Winning through becoming Janus-like: exploiting current businesses while exploring new entrepreneurial opportunities

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Maatschappij- en Gedragswetenschappen
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After years of downsizing and cost-cutting, organizations have come to realize that they can?t shrink their way to success. The CEO of Philips recently indicated that the lack of entrepreneurial behavior and exploratory initiatives is the most important barrier to future growth. Because of maturing technologies, emerging business models, and new competitors, a new imperative has become clear: firms must become Janus-like, looking in two directions at once ? with one face focused on ongoing businesses and the other on entrepreneurial initiatives This ability, referred to as organizational ambidexterity, has been suggested to lead to superior performance. There is little doubt however that the mindsets and organizational elements needed for exploitation are radically different from those needed for exploration, making their simultaneous pursuit within the same organization rather difficult.
Despite the importance of marrying entrepreneurial efforts with ongoing business for realizing firm growth and economic prosperity (cf. AWT, 2012: World Economic Forum, 2012), insights about how and under what conditions ambidexterity may be organized are far from complete. This VIDI research project proposes an integrated framework of three subprojects that each provides fundamental answers to outstanding issues. First, there are few attempts to understand how and under what conditions small to medium-sized firms - often faced with resource constraints ? may be able to use effective approaches to resolving paradoxical challenges. Second, large firms - often faced with bureaucratic constraints ? may aspire to facilitate ambidexterity at lower hierarchical levels. But what are organizational and managerial requirements to do so successfully? Finally, research has mostly applied static approaches yet scholars have called for more dynamic perspectives on understanding how organizations sustain ambidexterity over time. Together, the subprojects explain how firms may overcome fundamental challenges with spurring entrepreneurial efforts alongside existing operations and contribute to the overall competitiveness of the Dutch Economy in general.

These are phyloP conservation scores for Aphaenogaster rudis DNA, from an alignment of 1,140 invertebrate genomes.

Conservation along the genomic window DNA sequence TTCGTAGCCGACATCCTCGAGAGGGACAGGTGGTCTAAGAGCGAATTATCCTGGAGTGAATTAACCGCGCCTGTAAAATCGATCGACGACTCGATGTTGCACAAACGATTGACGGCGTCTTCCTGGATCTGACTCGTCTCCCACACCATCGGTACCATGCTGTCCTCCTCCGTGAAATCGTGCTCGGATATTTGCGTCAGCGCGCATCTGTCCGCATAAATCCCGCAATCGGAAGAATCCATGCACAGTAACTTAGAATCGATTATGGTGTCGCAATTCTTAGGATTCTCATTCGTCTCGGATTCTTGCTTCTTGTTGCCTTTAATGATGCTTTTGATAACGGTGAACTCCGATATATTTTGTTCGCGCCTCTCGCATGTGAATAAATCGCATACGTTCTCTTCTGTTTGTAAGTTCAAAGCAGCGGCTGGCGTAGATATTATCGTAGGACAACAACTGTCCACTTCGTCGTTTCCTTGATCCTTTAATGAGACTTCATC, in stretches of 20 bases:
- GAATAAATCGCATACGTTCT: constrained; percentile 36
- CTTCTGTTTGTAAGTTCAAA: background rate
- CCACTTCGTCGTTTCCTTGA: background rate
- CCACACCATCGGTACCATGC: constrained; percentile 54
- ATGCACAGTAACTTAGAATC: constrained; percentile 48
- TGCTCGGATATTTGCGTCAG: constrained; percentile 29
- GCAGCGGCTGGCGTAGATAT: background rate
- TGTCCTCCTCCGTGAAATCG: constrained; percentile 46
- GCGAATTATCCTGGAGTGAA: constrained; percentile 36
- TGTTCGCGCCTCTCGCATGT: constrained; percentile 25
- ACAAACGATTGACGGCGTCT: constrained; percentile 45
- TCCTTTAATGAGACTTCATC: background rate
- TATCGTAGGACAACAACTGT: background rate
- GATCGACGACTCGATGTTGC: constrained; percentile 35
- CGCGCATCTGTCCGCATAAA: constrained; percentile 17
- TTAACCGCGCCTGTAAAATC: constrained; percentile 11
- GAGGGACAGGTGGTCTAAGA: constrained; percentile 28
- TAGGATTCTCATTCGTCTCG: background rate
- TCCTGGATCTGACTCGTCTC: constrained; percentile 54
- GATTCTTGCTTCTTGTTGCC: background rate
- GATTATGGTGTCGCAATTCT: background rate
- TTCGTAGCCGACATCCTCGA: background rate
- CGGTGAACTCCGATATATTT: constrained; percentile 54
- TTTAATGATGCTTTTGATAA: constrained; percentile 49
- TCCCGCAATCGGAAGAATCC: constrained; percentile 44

Prof. dr. J.J.P. Jansen
Verbonden aan
Erasmus Universiteit Rotterdam, Rotterdam School of Management, Strategie en Omgeving
S. Ahmadi MSc, Prof. dr. J.J.P. Jansen, N.B. Niet Bekend en Niet Gebruiken, N.B. Niet Bekend en Niet Gebruiken, N.B. Niet Bekend en Niet Gebruiken
01/09/2013 tot 31/08/2018

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